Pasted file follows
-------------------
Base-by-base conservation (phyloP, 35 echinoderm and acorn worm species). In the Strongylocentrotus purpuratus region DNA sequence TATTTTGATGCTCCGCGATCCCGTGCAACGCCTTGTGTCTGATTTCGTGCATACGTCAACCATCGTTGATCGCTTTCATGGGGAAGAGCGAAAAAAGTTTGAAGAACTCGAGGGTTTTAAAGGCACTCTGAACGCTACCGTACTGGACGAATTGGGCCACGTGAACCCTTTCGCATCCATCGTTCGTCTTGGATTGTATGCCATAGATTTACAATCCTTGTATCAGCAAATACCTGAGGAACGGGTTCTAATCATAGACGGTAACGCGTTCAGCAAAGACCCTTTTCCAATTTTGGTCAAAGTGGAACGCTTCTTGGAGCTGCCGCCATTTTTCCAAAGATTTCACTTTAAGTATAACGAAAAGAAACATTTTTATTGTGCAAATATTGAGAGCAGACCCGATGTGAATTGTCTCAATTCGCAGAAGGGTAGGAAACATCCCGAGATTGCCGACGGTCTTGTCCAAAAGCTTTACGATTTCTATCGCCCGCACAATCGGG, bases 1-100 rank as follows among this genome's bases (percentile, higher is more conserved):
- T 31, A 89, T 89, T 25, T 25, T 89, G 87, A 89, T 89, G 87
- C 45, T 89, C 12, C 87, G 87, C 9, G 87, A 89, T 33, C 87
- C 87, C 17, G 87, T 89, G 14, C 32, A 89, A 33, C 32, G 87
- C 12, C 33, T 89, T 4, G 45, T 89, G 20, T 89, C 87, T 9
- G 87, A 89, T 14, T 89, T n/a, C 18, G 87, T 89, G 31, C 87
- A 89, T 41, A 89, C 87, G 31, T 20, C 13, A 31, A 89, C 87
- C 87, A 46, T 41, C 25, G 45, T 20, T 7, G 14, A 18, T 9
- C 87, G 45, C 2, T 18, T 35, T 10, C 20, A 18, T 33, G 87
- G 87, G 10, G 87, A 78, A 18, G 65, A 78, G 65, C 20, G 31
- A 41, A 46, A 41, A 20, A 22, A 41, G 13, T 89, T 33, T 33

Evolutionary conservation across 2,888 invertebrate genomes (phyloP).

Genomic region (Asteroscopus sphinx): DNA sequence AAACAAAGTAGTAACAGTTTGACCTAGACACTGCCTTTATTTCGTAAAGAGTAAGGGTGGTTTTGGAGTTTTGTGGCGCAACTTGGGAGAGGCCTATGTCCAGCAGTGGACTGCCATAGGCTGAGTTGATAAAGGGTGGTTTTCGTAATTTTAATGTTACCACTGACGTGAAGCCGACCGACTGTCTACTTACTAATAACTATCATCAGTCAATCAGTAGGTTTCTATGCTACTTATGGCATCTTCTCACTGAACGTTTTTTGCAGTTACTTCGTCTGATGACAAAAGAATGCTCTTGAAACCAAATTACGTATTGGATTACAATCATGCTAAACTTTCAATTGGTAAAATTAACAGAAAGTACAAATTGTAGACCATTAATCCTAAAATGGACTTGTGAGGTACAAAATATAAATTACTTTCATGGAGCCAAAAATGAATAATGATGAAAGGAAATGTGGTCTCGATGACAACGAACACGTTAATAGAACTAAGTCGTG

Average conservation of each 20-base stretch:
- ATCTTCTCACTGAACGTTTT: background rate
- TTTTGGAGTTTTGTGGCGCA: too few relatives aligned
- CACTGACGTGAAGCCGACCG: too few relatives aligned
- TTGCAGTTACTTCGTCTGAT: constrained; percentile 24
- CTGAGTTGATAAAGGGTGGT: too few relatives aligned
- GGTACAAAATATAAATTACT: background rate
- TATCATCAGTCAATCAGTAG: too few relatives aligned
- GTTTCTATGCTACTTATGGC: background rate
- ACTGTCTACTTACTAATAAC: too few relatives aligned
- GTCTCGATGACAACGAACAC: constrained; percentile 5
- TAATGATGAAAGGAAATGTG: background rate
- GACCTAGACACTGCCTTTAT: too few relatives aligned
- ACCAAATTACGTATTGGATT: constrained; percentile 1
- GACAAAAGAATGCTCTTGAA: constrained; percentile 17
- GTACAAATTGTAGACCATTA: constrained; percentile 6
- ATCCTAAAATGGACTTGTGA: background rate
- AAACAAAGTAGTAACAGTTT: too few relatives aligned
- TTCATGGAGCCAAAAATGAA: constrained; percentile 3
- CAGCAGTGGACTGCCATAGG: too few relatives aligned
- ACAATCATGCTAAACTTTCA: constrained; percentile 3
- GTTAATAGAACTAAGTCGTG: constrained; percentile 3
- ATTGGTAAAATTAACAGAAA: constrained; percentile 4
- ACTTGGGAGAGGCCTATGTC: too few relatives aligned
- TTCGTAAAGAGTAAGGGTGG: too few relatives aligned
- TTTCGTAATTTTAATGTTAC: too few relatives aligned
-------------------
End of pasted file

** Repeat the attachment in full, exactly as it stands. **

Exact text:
Base-by-base conservation (phyloP, 35 echinoderm and acorn worm species). In the Strongylocentrotus purpuratus region DNA sequence TATTTTGATGCTCCGCGATCCCGTGCAACGCCTTGTGTCTGATTTCGTGCATACGTCAACCATCGTTGATCGCTTTCATGGGGAAGAGCGAAAAAAGTTTGAAGAACTCGAGGGTTTTAAAGGCACTCTGAACGCTACCGTACTGGACGAATTGGGCCACGTGAACCCTTTCGCATCCATCGTTCGTCTTGGATTGTATGCCATAGATTTACAATCCTTGTATCAGCAAATACCTGAGGAACGGGTTCTAATCATAGACGGTAACGCGTTCAGCAAAGACCCTTTTCCAATTTTGGTCAAAGTGGAACGCTTCTTGGAGCTGCCGCCATTTTTCCAAAGATTTCACTTTAAGTATAACGAAAAGAAACATTTTTATTGTGCAAATATTGAGAGCAGACCCGATGTGAATTGTCTCAATTCGCAGAAGGGTAGGAAACATCCCGAGATTGCCGACGGTCTTGTCCAAAAGCTTTACGATTTCTATCGCCCGCACAATCGGG, bases 1-100 rank as follows among this genome's bases (percentile, higher is more conserved):
- T 31, A 89, T 89, T 25, T 25, T 89, G 87, A 89, T 89, G 87
- C 45, T 89, C 12, C 87, G 87, C 9, G 87, A 89, T 33, C 87
- C 87, C 17, G 87, T 89, G 14, C 32, A 89, A 33, C 32, G 87
- C 12, C 33, T 89, T 4, G 45, T 89, G 20, T 89, C 87, T 9
- G 87, A 89, T 14, T 89, T n/a, C 18, G 87, T 89, G 31, C 87
- A 89, T 41, A 89, C 87, G 31, T 20, C 13, A 31, A 89, C 87
- C 87, A 46, T 41, C 25, G 45, T 20, T 7, G 14, A 18, T 9
- C 87, G 45, C 2, T 18, T 35, T 10, C 20, A 18, T 33, G 87
- G 87, G 10, G 87, A 78, A 18, G 65, A 78, G 65, C 20, G 31
- A 41, A 46, A 41, A 20, A 22, A 41, G 13, T 89, T 33, T 33

Evolutionary conservation across 2,888 invertebrate genomes (phyloP).

Genomic region (Asteroscopus sphinx): DNA sequence AAACAAAGTAGTAACAGTTTGACCTAGACACTGCCTTTATTTCGTAAAGAGTAAGGGTGGTTTTGGAGTTTTGTGGCGCAACTTGGGAGAGGCCTATGTCCAGCAGTGGACTGCCATAGGCTGAGTTGATAAAGGGTGGTTTTCGTAATTTTAATGTTACCACTGACGTGAAGCCGACCGACTGTCTACTTACTAATAACTATCATCAGTCAATCAGTAGGTTTCTATGCTACTTATGGCATCTTCTCACTGAACGTTTTTTGCAGTTACTTCGTCTGATGACAAAAGAATGCTCTTGAAACCAAATTACGTATTGGATTACAATCATGCTAAACTTTCAATTGGTAAAATTAACAGAAAGTACAAATTGTAGACCATTAATCCTAAAATGGACTTGTGAGGTACAAAATATAAATTACTTTCATGGAGCCAAAAATGAATAATGATGAAAGGAAATGTGGTCTCGATGACAACGAACACGTTAATAGAACTAAGTCGTG

Average conservation of each 20-base stretch:
- ATCTTCTCACTGAACGTTTT: background rate
- TTTTGGAGTTTTGTGGCGCA: too few relatives aligned
- CACTGACGTGAAGCCGACCG: too few relatives aligned
- TTGCAGTTACTTCGTCTGAT: constrained; percentile 24
- CTGAGTTGATAAAGGGTGGT: too few relatives aligned
- GGTACAAAATATAAATTACT: background rate
- TATCATCAGTCAATCAGTAG: too few relatives aligned
- GTTTCTATGCTACTTATGGC: background rate
- ACTGTCTACTTACTAATAAC: too few relatives aligned
- GTCTCGATGACAACGAACAC: constrained; percentile 5
- TAATGATGAAAGGAAATGTG: background rate
- GACCTAGACACTGCCTTTAT: too few relatives aligned
- ACCAAATTACGTATTGGATT: constrained; percentile 1
- GACAAAAGAATGCTCTTGAA: constrained; percentile 17
- GTACAAATTGTAGACCATTA: constrained; percentile 6
- ATCCTAAAATGGACTTGTGA: background rate
- AAACAAAGTAGTAACAGTTT: too few relatives aligned
- TTCATGGAGCCAAAAATGAA: constrained; percentile 3
- CAGCAGTGGACTGCCATAGG: too few relatives aligned
- ACAATCATGCTAAACTTTCA: constrained; percentile 3
- GTTAATAGAACTAAGTCGTG: constrained; percentile 3
- ATTGGTAAAATTAACAGAAA: constrained; percentile 4
- ACTTGGGAGAGGCCTATGTC: too few relatives aligned
- TTCGTAAAGAGTAAGGGTGG: too few relatives aligned
- TTTCGTAATTTTAATGTTAC: too few relatives aligned